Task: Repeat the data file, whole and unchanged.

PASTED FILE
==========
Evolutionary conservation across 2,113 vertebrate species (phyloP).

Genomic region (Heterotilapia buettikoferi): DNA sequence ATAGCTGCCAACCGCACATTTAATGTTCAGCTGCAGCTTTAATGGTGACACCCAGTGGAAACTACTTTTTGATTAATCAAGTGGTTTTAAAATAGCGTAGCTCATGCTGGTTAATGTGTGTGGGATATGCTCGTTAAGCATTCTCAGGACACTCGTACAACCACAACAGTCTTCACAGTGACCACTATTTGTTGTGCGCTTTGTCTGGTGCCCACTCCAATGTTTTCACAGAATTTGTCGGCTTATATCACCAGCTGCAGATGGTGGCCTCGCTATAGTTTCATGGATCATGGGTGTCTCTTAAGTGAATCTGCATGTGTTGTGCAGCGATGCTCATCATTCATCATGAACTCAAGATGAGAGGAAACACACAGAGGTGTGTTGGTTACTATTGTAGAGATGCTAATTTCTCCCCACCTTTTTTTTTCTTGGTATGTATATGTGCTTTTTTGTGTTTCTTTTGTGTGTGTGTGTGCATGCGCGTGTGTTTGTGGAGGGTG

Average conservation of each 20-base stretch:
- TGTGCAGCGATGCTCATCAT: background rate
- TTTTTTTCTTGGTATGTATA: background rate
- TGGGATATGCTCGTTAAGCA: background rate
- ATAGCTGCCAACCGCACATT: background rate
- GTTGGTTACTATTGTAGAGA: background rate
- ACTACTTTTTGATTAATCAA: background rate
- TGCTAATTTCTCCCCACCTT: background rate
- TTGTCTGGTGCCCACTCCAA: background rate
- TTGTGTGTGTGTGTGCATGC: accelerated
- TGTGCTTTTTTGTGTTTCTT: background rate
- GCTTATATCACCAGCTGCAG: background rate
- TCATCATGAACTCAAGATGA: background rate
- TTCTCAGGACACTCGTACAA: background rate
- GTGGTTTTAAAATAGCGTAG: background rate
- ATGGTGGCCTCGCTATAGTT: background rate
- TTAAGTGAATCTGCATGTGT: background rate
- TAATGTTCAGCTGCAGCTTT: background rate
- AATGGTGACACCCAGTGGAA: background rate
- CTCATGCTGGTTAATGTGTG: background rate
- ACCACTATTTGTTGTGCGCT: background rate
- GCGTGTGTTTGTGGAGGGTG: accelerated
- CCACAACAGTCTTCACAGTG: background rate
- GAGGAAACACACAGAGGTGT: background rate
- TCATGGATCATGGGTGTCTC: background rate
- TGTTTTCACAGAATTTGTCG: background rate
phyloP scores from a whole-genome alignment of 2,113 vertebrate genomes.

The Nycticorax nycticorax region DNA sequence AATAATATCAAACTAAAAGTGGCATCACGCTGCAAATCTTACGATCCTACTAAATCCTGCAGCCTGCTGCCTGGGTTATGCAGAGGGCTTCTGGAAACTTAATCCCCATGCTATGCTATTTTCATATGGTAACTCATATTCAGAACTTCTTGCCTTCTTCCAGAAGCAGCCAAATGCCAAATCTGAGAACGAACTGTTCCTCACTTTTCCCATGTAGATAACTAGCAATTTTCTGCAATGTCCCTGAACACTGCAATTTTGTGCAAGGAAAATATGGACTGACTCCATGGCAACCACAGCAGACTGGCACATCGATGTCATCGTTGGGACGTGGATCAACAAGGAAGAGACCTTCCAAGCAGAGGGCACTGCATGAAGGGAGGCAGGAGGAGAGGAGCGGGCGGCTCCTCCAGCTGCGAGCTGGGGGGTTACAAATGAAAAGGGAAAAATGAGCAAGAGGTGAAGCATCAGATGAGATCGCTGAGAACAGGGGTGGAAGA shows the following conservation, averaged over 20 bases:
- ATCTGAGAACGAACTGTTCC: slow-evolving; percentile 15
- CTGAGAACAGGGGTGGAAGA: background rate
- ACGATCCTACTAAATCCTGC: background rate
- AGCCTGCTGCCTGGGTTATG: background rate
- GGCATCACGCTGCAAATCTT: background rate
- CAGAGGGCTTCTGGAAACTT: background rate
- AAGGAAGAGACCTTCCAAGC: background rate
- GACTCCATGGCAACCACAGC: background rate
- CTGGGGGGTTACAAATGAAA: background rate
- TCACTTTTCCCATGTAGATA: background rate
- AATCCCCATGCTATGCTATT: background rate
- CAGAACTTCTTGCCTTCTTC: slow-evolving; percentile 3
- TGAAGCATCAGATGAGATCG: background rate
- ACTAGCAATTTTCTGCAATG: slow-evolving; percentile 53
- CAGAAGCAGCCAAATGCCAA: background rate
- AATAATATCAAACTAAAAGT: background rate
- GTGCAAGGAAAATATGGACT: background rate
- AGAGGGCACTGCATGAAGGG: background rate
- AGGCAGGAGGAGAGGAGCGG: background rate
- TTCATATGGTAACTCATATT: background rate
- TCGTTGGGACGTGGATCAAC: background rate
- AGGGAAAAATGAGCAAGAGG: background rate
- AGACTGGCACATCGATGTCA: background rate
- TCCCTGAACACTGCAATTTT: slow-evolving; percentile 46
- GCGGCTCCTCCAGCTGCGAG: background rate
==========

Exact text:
Evolutionary conservation across 2,113 vertebrate species (phyloP).

Genomic region (Heterotilapia buettikoferi): DNA sequence ATAGCTGCCAACCGCACATTTAATGTTCAGCTGCAGCTTTAATGGTGACACCCAGTGGAAACTACTTTTTGATTAATCAAGTGGTTTTAAAATAGCGTAGCTCATGCTGGTTAATGTGTGTGGGATATGCTCGTTAAGCATTCTCAGGACACTCGTACAACCACAACAGTCTTCACAGTGACCACTATTTGTTGTGCGCTTTGTCTGGTGCCCACTCCAATGTTTTCACAGAATTTGTCGGCTTATATCACCAGCTGCAGATGGTGGCCTCGCTATAGTTTCATGGATCATGGGTGTCTCTTAAGTGAATCTGCATGTGTTGTGCAGCGATGCTCATCATTCATCATGAACTCAAGATGAGAGGAAACACACAGAGGTGTGTTGGTTACTATTGTAGAGATGCTAATTTCTCCCCACCTTTTTTTTTCTTGGTATGTATATGTGCTTTTTTGTGTTTCTTTTGTGTGTGTGTGTGCATGCGCGTGTGTTTGTGGAGGGTG

Average conservation of each 20-base stretch:
- TGTGCAGCGATGCTCATCAT: background rate
- TTTTTTTCTTGGTATGTATA: background rate
- TGGGATATGCTCGTTAAGCA: background rate
- ATAGCTGCCAACCGCACATT: background rate
- GTTGGTTACTATTGTAGAGA: background rate
- ACTACTTTTTGATTAATCAA: background rate
- TGCTAATTTCTCCCCACCTT: background rate
- TTGTCTGGTGCCCACTCCAA: background rate
- TTGTGTGTGTGTGTGCATGC: accelerated
- TGTGCTTTTTTGTGTTTCTT: background rate
- GCTTATATCACCAGCTGCAG: background rate
- TCATCATGAACTCAAGATGA: background rate
- TTCTCAGGACACTCGTACAA: background rate
- GTGGTTTTAAAATAGCGTAG: background rate
- ATGGTGGCCTCGCTATAGTT: background rate
- TTAAGTGAATCTGCATGTGT: background rate
- TAATGTTCAGCTGCAGCTTT: background rate
- AATGGTGACACCCAGTGGAA: background rate
- CTCATGCTGGTTAATGTGTG: background rate
- ACCACTATTTGTTGTGCGCT: background rate
- GCGTGTGTTTGTGGAGGGTG: accelerated
- CCACAACAGTCTTCACAGTG: background rate
- GAGGAAACACACAGAGGTGT: background rate
- TCATGGATCATGGGTGTCTC: background rate
- TGTTTTCACAGAATTTGTCG: background rate
phyloP scores from a whole-genome alignment of 2,113 vertebrate genomes.

The Nycticorax nycticorax region DNA sequence AATAATATCAAACTAAAAGTGGCATCACGCTGCAAATCTTACGATCCTACTAAATCCTGCAGCCTGCTGCCTGGGTTATGCAGAGGGCTTCTGGAAACTTAATCCCCATGCTATGCTATTTTCATATGGTAACTCATATTCAGAACTTCTTGCCTTCTTCCAGAAGCAGCCAAATGCCAAATCTGAGAACGAACTGTTCCTCACTTTTCCCATGTAGATAACTAGCAATTTTCTGCAATGTCCCTGAACACTGCAATTTTGTGCAAGGAAAATATGGACTGACTCCATGGCAACCACAGCAGACTGGCACATCGATGTCATCGTTGGGACGTGGATCAACAAGGAAGAGACCTTCCAAGCAGAGGGCACTGCATGAAGGGAGGCAGGAGGAGAGGAGCGGGCGGCTCCTCCAGCTGCGAGCTGGGGGGTTACAAATGAAAAGGGAAAAATGAGCAAGAGGTGAAGCATCAGATGAGATCGCTGAGAACAGGGGTGGAAGA shows the following conservation, averaged over 20 bases:
- ATCTGAGAACGAACTGTTCC: slow-evolving; percentile 15
- CTGAGAACAGGGGTGGAAGA: background rate
- ACGATCCTACTAAATCCTGC: background rate
- AGCCTGCTGCCTGGGTTATG: background rate
- GGCATCACGCTGCAAATCTT: background rate
- CAGAGGGCTTCTGGAAACTT: background rate
- AAGGAAGAGACCTTCCAAGC: background rate
- GACTCCATGGCAACCACAGC: background rate
- CTGGGGGGTTACAAATGAAA: background rate
- TCACTTTTCCCATGTAGATA: background rate
- AATCCCCATGCTATGCTATT: background rate
- CAGAACTTCTTGCCTTCTTC: slow-evolving; percentile 3
- TGAAGCATCAGATGAGATCG: background rate
- ACTAGCAATTTTCTGCAATG: slow-evolving; percentile 53
- CAGAAGCAGCCAAATGCCAA: background rate
- AATAATATCAAACTAAAAGT: background rate
- GTGCAAGGAAAATATGGACT: background rate
- AGAGGGCACTGCATGAAGGG: background rate
- AGGCAGGAGGAGAGGAGCGG: background rate
- TTCATATGGTAACTCATATT: background rate
- TCGTTGGGACGTGGATCAAC: background rate
- AGGGAAAAATGAGCAAGAGG: background rate
- AGACTGGCACATCGATGTCA: background rate
- TCCCTGAACACTGCAATTTT: slow-evolving; percentile 46
- GCGGCTCCTCCAGCTGCGAG: background rate